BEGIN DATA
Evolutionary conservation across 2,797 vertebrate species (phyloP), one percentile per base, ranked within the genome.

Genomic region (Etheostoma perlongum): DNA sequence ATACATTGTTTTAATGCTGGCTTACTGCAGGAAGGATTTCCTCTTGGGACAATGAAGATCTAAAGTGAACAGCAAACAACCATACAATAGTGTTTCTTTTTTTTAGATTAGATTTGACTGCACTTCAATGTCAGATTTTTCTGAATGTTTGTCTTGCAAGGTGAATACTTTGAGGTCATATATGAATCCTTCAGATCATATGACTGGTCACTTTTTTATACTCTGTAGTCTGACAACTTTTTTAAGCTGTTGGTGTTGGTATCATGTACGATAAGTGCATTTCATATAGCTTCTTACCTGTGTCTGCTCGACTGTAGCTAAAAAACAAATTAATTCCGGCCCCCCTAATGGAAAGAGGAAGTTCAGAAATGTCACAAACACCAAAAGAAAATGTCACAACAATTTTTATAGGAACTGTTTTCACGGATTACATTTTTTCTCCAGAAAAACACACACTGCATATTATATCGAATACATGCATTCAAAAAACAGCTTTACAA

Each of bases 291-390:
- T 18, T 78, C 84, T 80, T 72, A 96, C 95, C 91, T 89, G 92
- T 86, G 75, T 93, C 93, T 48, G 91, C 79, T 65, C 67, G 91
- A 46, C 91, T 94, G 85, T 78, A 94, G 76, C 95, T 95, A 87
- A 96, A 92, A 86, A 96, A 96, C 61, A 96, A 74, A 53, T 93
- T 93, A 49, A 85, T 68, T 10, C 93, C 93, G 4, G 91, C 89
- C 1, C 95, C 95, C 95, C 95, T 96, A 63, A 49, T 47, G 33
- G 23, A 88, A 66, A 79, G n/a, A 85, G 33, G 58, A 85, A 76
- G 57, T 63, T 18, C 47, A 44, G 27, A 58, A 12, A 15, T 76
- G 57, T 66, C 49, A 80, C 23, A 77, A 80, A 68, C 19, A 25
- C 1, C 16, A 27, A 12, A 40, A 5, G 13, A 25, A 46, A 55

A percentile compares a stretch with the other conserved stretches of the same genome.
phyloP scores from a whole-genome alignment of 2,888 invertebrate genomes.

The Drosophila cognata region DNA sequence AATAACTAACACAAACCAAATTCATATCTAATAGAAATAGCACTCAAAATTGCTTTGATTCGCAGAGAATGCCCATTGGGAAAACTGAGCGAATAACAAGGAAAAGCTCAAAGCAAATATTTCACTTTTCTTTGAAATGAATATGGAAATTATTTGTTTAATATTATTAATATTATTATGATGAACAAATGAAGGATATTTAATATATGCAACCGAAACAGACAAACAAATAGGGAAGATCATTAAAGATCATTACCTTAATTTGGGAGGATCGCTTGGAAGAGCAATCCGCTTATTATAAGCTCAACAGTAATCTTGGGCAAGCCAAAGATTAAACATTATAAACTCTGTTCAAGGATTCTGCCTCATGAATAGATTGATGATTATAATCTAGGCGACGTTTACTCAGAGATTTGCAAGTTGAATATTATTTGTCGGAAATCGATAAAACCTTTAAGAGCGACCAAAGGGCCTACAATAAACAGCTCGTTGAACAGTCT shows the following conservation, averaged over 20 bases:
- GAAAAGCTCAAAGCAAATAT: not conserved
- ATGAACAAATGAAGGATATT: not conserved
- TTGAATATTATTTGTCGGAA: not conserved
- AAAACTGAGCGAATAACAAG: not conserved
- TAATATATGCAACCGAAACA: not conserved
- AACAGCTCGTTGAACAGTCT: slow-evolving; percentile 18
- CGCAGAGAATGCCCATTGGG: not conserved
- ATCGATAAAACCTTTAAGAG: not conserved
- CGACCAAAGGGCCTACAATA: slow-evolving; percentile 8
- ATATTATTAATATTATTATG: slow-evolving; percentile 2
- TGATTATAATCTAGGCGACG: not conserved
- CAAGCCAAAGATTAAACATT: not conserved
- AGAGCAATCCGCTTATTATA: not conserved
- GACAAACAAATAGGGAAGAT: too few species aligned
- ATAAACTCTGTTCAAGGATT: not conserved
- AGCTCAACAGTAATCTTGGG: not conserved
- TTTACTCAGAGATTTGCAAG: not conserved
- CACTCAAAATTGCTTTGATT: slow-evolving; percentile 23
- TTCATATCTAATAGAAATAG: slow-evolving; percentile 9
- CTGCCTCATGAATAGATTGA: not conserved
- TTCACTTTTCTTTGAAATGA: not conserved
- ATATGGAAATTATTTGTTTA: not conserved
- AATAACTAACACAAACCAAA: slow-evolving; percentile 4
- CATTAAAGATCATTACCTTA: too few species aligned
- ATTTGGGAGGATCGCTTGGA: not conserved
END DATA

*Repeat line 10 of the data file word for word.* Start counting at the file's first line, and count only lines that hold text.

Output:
- G 23, A 88, A 66, A 79, G n/a, A 85, G 33, G 58, A 85, A 76